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What is a Trademark?

A trademark can be protected through common law and registration through a trademark application with the government. Because of this intellectual property protection, trademarks can become an important asset for a business. In fact, a trademark may be the most enduring asset of your business, as it can be maintained forever as long as it is used.

What is a trademark?So, what is a trademark?

A trademark by definition performs two key functions:

  1. A trademark identifies a source of products of services, and
  2. A trademark distinguishes the source of goods and services from another.

In other words, a trademark is vital to your business if you are competing as a creator of goods and services because it is what consumers will use to identify your products and services amongst the crowd. Without this figurative ID card, consumers may have more difficulty remaining loyal to your products or services. A trademark helps your customers to return for more of what you are selling, and spread your brand to others.

What can function as a trademark?

Words

Words can function as a trademark and is the most commons. Sometimes,  new words can be created to function as a trademark. These are usually known as fanciful marks. Unique words like COCA-COLA, KODAK and VERIZON can be very strong trademarks. In today’s world of social media, a good word mark can be a huge advantage to your company.

Names

Trade names of a business, which comprise words, can function as a trademark. Using a name as a mark to designate the source of goods or services is very common. Examples include both strong fanciful names like XEROX or LENOVO and suggestive names like IBM or PETSAFE.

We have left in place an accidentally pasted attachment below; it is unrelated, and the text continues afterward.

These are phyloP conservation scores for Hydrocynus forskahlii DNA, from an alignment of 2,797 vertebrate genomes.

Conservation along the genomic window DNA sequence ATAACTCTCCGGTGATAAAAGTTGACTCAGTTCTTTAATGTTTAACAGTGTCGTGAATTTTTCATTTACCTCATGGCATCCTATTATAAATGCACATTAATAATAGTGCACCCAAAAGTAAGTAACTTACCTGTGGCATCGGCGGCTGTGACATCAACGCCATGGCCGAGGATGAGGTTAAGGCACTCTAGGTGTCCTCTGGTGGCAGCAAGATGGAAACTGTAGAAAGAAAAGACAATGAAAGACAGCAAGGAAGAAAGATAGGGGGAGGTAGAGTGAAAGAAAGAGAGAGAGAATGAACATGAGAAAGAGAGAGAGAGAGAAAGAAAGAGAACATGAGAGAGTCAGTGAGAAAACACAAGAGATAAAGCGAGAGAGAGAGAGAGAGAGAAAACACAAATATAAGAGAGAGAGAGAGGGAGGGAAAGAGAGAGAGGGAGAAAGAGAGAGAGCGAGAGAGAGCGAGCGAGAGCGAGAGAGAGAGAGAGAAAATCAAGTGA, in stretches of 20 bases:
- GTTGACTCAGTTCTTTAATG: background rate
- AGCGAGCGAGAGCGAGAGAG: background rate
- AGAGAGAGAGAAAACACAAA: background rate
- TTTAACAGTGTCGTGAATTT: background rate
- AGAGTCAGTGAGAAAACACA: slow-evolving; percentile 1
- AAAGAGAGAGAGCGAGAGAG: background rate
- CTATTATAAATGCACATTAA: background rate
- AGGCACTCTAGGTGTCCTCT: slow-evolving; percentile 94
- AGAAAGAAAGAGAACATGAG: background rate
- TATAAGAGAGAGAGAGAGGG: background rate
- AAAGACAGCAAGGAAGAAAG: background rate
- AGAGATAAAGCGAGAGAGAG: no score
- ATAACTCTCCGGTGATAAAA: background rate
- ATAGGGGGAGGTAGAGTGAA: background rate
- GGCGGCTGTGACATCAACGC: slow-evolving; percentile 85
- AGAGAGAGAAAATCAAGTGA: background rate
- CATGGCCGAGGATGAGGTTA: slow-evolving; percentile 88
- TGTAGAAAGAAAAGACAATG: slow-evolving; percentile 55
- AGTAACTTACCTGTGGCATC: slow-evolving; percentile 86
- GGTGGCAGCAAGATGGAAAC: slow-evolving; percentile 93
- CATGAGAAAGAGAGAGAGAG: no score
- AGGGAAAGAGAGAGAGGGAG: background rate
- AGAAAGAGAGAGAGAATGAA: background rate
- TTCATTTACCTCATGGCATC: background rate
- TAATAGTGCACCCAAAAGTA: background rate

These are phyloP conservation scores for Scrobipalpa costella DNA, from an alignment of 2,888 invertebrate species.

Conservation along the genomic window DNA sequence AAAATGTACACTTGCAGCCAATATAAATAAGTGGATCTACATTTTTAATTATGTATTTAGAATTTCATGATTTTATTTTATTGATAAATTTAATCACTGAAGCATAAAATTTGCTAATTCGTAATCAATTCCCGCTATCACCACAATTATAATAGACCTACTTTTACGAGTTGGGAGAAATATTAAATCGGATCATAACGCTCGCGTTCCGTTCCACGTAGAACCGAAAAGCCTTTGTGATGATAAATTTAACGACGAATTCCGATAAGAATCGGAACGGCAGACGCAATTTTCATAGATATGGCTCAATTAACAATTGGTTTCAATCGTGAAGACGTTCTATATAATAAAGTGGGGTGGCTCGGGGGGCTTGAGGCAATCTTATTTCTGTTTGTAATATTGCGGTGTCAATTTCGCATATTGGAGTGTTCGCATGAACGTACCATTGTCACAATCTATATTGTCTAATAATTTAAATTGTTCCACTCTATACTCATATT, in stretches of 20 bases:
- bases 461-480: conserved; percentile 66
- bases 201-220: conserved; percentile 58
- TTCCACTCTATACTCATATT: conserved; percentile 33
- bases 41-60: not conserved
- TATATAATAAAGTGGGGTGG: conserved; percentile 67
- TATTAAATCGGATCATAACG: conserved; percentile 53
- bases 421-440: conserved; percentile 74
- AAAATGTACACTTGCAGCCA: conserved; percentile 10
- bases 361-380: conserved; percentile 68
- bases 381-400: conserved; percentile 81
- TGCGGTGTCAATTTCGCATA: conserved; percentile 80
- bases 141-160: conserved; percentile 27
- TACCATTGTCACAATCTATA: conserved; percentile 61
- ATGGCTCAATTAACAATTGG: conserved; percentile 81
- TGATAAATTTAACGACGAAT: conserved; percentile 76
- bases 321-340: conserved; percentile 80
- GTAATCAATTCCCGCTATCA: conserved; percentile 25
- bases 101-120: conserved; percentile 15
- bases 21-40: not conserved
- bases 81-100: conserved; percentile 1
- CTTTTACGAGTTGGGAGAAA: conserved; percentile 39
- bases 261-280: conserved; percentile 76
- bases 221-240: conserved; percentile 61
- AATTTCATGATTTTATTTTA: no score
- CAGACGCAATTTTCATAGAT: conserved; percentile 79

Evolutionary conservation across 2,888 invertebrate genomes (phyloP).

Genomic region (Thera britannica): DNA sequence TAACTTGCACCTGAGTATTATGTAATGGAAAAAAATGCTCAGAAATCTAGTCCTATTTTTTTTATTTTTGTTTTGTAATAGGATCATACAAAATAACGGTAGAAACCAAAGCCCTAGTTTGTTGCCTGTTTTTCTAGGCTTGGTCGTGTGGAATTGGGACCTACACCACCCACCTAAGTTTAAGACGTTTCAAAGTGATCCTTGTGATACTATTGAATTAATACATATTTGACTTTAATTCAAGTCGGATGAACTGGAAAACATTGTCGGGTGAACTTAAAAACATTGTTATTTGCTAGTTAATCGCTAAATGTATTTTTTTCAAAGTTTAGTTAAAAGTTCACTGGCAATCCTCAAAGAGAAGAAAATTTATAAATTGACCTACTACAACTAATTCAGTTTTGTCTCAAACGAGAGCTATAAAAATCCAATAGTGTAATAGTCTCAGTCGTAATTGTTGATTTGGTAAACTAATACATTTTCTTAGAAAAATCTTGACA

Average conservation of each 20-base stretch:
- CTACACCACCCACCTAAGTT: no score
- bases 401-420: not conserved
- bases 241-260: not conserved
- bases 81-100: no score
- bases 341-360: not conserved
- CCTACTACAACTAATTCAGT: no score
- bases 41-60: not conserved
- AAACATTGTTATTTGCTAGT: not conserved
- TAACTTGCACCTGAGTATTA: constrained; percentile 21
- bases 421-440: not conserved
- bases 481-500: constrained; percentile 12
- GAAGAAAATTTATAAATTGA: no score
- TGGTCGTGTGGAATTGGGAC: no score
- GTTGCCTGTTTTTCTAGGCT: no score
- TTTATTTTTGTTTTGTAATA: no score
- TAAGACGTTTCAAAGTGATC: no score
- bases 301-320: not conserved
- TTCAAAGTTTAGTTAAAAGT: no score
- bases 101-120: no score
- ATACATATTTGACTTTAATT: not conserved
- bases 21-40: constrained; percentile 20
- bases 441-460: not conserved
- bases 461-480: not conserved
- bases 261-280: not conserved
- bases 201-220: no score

Symbols

Symbols and Graphics as TrademarksSymbols can function as a trademark and are often combined with words to create a hybrid mark. While symbols can be more difficult to develop recognition by the public, once established they provide an advantage for marketing  through visual media. Examples include the NIKE Swoosh, the ATT Globe, and the GRASSROOTS COFFEE Tree.

Sounds

Sounds can function as a trademark. Like symbols, it can be more difficult to develop recognition by the public. Sounds also were not historically recognized as trademarks, making them even more difficult to register. However, once established sounds also provide an advantage in marketing through diverse media like radio and television. I’ve noticed that OOMA uses a special sound for their internet telephone systems. In one really controversial case, Harley-Davidson filed a trademark application to register the sound of their motorcycles. After several years of opposition and litigation, Harley-Davidson gave up.

Colors

Only a few years ago in the case of Qualitex Co. v. Jacobson Products Co., Inc., 514 U.S. 159 (1995), the United States Supreme Court determined that color can function as a trademark.. Proper representation of color in a trademark application for registration can be a difficulty in getting a trademark registration. Many companies use color as a trademark, but do not file for trademark registration, or use color as a part of the registration of a symbol. One interesting point, pharmaceutical companies cannot register the color of drug packaging or pill color because of public policy. Thus, generic drug makers are able to make packaging and pill that are consistent in color with the brand names.

Where Should You Start?

Trademark Application Headquarters recommends starting your trademark strategy for your brand with a word mark. As you grow, you will want to consider how these other forms of trademark can enhance your identity to the public and distinguish your products or services.

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